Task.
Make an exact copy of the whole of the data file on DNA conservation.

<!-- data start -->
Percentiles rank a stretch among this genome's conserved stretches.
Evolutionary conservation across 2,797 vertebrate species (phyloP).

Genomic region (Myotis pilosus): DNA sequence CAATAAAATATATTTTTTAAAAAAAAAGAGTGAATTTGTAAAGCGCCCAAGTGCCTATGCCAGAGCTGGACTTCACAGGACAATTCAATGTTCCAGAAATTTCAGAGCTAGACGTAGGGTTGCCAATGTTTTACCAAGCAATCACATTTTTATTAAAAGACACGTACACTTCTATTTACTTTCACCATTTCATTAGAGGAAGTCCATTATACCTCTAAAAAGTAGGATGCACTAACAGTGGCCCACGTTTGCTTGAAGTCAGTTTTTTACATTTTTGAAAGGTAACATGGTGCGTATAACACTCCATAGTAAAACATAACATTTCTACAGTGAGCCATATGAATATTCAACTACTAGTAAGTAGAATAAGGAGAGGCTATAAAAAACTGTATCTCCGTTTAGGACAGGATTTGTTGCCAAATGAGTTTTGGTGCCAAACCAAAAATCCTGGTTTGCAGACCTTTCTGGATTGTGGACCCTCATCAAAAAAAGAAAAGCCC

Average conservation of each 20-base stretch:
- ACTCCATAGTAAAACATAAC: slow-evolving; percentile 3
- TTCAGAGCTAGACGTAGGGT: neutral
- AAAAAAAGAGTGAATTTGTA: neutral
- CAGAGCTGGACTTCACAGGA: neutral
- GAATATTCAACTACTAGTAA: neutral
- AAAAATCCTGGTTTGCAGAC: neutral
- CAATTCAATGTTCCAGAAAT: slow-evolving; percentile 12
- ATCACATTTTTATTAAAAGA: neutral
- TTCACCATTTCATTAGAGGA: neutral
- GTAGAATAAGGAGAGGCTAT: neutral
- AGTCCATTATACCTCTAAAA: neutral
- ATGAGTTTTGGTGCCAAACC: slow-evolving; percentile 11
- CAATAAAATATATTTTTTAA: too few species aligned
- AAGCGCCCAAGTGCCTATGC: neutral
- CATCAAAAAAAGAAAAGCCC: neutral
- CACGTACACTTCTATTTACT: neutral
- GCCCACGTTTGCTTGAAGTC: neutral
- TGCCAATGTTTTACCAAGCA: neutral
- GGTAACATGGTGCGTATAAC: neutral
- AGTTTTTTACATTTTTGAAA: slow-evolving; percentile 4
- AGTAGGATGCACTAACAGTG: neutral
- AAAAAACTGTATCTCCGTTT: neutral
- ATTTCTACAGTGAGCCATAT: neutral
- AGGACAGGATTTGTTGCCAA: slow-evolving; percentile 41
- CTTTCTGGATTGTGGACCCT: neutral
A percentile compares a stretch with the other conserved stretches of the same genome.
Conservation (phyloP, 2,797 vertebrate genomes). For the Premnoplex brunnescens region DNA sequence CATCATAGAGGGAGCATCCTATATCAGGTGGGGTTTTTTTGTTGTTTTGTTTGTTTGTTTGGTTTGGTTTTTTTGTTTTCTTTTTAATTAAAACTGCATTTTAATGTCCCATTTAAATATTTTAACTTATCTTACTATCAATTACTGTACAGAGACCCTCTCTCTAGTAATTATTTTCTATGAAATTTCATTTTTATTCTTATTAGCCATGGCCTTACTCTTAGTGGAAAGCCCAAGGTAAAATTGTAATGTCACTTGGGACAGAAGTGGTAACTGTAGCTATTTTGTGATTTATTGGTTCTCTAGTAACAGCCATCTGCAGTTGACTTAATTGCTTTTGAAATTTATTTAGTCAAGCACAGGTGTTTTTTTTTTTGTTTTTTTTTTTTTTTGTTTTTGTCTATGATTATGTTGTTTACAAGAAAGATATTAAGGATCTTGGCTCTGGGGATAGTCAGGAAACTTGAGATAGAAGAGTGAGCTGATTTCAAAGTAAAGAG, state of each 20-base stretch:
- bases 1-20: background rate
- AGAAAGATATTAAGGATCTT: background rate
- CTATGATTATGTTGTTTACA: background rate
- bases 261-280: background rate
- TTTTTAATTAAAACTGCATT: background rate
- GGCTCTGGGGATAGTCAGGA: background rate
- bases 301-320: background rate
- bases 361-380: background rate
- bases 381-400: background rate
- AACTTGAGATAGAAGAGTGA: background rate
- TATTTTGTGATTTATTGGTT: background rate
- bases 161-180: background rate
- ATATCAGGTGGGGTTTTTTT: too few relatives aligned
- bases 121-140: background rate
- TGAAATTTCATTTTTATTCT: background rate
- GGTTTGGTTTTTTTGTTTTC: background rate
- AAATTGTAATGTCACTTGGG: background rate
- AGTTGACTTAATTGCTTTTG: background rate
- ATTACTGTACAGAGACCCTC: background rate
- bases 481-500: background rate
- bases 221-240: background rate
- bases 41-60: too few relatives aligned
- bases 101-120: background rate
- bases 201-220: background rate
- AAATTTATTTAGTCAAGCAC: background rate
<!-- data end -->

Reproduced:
Percentiles rank a stretch among this genome's conserved stretches.
Evolutionary conservation across 2,797 vertebrate species (phyloP).

Genomic region (Myotis pilosus): DNA sequence CAATAAAATATATTTTTTAAAAAAAAAGAGTGAATTTGTAAAGCGCCCAAGTGCCTATGCCAGAGCTGGACTTCACAGGACAATTCAATGTTCCAGAAATTTCAGAGCTAGACGTAGGGTTGCCAATGTTTTACCAAGCAATCACATTTTTATTAAAAGACACGTACACTTCTATTTACTTTCACCATTTCATTAGAGGAAGTCCATTATACCTCTAAAAAGTAGGATGCACTAACAGTGGCCCACGTTTGCTTGAAGTCAGTTTTTTACATTTTTGAAAGGTAACATGGTGCGTATAACACTCCATAGTAAAACATAACATTTCTACAGTGAGCCATATGAATATTCAACTACTAGTAAGTAGAATAAGGAGAGGCTATAAAAAACTGTATCTCCGTTTAGGACAGGATTTGTTGCCAAATGAGTTTTGGTGCCAAACCAAAAATCCTGGTTTGCAGACCTTTCTGGATTGTGGACCCTCATCAAAAAAAGAAAAGCCC

Average conservation of each 20-base stretch:
- ACTCCATAGTAAAACATAAC: slow-evolving; percentile 3
- TTCAGAGCTAGACGTAGGGT: neutral
- AAAAAAAGAGTGAATTTGTA: neutral
- CAGAGCTGGACTTCACAGGA: neutral
- GAATATTCAACTACTAGTAA: neutral
- AAAAATCCTGGTTTGCAGAC: neutral
- CAATTCAATGTTCCAGAAAT: slow-evolving; percentile 12
- ATCACATTTTTATTAAAAGA: neutral
- TTCACCATTTCATTAGAGGA: neutral
- GTAGAATAAGGAGAGGCTAT: neutral
- AGTCCATTATACCTCTAAAA: neutral
- ATGAGTTTTGGTGCCAAACC: slow-evolving; percentile 11
- CAATAAAATATATTTTTTAA: too few species aligned
- AAGCGCCCAAGTGCCTATGC: neutral
- CATCAAAAAAAGAAAAGCCC: neutral
- CACGTACACTTCTATTTACT: neutral
- GCCCACGTTTGCTTGAAGTC: neutral
- TGCCAATGTTTTACCAAGCA: neutral
- GGTAACATGGTGCGTATAAC: neutral
- AGTTTTTTACATTTTTGAAA: slow-evolving; percentile 4
- AGTAGGATGCACTAACAGTG: neutral
- AAAAAACTGTATCTCCGTTT: neutral
- ATTTCTACAGTGAGCCATAT: neutral
- AGGACAGGATTTGTTGCCAA: slow-evolving; percentile 41
- CTTTCTGGATTGTGGACCCT: neutral
A percentile compares a stretch with the other conserved stretches of the same genome.
Conservation (phyloP, 2,797 vertebrate genomes). For the Premnoplex brunnescens region DNA sequence CATCATAGAGGGAGCATCCTATATCAGGTGGGGTTTTTTTGTTGTTTTGTTTGTTTGTTTGGTTTGGTTTTTTTGTTTTCTTTTTAATTAAAACTGCATTTTAATGTCCCATTTAAATATTTTAACTTATCTTACTATCAATTACTGTACAGAGACCCTCTCTCTAGTAATTATTTTCTATGAAATTTCATTTTTATTCTTATTAGCCATGGCCTTACTCTTAGTGGAAAGCCCAAGGTAAAATTGTAATGTCACTTGGGACAGAAGTGGTAACTGTAGCTATTTTGTGATTTATTGGTTCTCTAGTAACAGCCATCTGCAGTTGACTTAATTGCTTTTGAAATTTATTTAGTCAAGCACAGGTGTTTTTTTTTTTGTTTTTTTTTTTTTTTGTTTTTGTCTATGATTATGTTGTTTACAAGAAAGATATTAAGGATCTTGGCTCTGGGGATAGTCAGGAAACTTGAGATAGAAGAGTGAGCTGATTTCAAAGTAAAGAG, state of each 20-base stretch:
- bases 1-20: background rate
- AGAAAGATATTAAGGATCTT: background rate
- CTATGATTATGTTGTTTACA: background rate
- bases 261-280: background rate
- TTTTTAATTAAAACTGCATT: background rate
- GGCTCTGGGGATAGTCAGGA: background rate
- bases 301-320: background rate
- bases 361-380: background rate
- bases 381-400: background rate
- AACTTGAGATAGAAGAGTGA: background rate
- TATTTTGTGATTTATTGGTT: background rate
- bases 161-180: background rate
- ATATCAGGTGGGGTTTTTTT: too few relatives aligned
- bases 121-140: background rate
- TGAAATTTCATTTTTATTCT: background rate
- GGTTTGGTTTTTTTGTTTTC: background rate
- AAATTGTAATGTCACTTGGG: background rate
- AGTTGACTTAATTGCTTTTG: background rate
- ATTACTGTACAGAGACCCTC: background rate
- bases 481-500: background rate
- bases 221-240: background rate
- bases 41-60: too few relatives aligned
- bases 101-120: background rate
- bases 201-220: background rate
- AAATTTATTTAGTCAAGCAC: background rate